Getting to know Chicago Cubs’ bench coach Dave Martinez


Former Tampa Bay Rays bench coach Dave Martinez returned to the Chicago Cubs on Dec. 4, reuniting him with the club that drafted the former outfielder in 1983.

Martinez, 50, started his professional career with the Geneva Cubs before moving onto the Quad Cities affiliate. After making his big league debut with the organization on June 15, 1986, Martinez hit a then career best eight home runs, 36 RBIs, 18 doubles and 134 hits with a clip of .292/.372/.418 in his first full season.

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He would then play only 75 games with the Cubs in 1988 before moving onto the Montreal Expos in exchange for Mitch Webster. Martinez quietly established himself as one of the best defensive outfielders as a member of the Expos, Cincinnati Reds, San Francisco Giants, and the Chicago White Sox while suffering a handful of injuries throughout his career.

After bouncing from team to team and suffering a torn hamstring on top of a couple knee injuries, Martinez found himself with the Cubs once again during the 2000 campaign. It was a three-team trade that landed Chicago both Martinez and Brant Brown – who came over from the Florida Marlins.

The veteran outfielder only played 18 games that season, only driving in one run on a crutch batting line of .185/.214/.241. He would later end his career with the Atlanta Braves just a year later while falling just one short of 1,600 career hits between 10 teams.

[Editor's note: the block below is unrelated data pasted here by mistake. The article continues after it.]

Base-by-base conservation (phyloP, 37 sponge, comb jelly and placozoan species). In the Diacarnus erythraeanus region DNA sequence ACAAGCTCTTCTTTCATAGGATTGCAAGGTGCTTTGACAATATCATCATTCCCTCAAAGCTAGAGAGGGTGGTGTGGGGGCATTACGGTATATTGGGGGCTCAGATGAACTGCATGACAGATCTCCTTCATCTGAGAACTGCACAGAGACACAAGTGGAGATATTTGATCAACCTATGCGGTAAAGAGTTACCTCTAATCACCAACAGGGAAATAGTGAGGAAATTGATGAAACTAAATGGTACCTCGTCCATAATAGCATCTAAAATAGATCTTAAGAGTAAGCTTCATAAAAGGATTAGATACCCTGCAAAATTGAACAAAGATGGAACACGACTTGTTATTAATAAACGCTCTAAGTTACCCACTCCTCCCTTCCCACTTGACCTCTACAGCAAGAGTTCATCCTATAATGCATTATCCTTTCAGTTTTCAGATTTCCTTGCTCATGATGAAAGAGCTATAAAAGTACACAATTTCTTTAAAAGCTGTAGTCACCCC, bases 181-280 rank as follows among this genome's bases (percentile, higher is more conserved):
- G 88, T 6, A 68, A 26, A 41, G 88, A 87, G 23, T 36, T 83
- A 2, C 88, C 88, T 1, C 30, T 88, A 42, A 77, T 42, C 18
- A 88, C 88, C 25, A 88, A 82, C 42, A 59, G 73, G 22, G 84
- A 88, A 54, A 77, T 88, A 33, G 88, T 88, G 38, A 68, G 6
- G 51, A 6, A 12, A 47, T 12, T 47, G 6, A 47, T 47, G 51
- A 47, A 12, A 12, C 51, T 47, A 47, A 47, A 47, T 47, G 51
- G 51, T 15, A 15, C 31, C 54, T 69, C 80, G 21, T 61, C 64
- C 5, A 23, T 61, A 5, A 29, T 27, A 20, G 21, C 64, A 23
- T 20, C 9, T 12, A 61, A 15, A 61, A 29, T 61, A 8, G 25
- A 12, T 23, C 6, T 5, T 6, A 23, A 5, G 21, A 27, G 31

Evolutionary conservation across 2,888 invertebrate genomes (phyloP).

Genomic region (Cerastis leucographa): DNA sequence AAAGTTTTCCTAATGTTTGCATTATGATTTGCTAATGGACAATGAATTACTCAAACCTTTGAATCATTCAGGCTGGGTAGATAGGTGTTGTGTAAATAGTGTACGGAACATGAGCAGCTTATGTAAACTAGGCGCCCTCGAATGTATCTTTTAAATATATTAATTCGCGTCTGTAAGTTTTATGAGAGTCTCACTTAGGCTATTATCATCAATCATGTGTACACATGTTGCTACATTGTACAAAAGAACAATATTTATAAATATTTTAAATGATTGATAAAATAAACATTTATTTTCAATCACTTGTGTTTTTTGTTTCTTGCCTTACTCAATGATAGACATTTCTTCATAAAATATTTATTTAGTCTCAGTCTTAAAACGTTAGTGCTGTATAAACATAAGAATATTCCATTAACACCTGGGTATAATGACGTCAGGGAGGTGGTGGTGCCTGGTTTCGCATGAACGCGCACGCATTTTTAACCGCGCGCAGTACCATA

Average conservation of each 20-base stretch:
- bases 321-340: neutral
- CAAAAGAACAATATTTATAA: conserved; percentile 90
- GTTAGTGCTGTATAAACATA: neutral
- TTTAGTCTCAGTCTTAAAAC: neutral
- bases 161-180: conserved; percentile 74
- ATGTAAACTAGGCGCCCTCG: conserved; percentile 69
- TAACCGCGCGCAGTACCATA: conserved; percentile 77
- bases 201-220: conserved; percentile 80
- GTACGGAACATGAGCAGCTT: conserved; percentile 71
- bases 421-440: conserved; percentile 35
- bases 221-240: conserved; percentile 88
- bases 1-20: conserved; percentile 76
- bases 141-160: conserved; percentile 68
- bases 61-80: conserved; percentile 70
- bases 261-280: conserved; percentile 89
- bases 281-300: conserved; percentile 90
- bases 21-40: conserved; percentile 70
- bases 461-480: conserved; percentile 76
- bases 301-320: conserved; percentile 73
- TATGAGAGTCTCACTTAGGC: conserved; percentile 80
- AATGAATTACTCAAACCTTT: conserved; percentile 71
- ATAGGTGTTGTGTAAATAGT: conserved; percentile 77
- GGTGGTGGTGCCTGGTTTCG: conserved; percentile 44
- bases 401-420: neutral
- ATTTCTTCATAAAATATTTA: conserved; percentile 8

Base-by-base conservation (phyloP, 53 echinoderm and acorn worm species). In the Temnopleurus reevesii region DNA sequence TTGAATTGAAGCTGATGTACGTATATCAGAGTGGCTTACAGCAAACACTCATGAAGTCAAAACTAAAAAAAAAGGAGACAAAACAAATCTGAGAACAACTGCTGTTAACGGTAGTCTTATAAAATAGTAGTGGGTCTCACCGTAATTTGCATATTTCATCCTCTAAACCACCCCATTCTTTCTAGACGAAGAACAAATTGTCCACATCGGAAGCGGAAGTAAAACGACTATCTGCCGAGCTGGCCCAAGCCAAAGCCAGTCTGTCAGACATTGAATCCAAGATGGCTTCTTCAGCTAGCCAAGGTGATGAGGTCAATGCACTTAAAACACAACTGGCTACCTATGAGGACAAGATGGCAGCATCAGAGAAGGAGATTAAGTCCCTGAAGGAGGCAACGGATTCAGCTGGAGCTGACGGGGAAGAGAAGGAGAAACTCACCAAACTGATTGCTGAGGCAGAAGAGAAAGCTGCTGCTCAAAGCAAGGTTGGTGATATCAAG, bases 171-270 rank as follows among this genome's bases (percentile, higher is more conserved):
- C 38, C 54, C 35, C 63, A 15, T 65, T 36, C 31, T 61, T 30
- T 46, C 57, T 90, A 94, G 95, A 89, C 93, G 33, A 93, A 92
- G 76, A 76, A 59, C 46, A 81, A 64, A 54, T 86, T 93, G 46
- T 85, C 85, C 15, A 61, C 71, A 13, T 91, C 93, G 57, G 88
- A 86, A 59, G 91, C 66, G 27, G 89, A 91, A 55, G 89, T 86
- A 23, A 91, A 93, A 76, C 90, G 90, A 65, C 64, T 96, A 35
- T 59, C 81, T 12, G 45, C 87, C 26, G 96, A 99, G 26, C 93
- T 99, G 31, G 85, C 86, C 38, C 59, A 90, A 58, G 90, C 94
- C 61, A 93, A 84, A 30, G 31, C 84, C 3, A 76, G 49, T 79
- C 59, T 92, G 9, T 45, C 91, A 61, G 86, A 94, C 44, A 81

Martinez arrived with the Tampa Bay Rays around the same time Joe Maddon did, but he wasn’t hired as a bench coach right off the bat. For about two years, the former outfielder in his mid-40’s was working as with the team during Spring Training as an instructor before being hired in Oct. 2007.

Multiple teams, including the Cleveland Indians, Washington Nationals and even the Cubs interviewed Martinez for vacant manager positions over the last several years, but all passed on him. It appeared that he would be considered the favorite once Maddon left to Chicago, as multiple veterans in Tampa Bay backed him up for the job.

Not only did he start his professional baseball career with the Cubs, but he met his wife Lisa in Chicago as well. It appears that this city has brought him some good luck over the course of his life, not only his playing career but personal as well.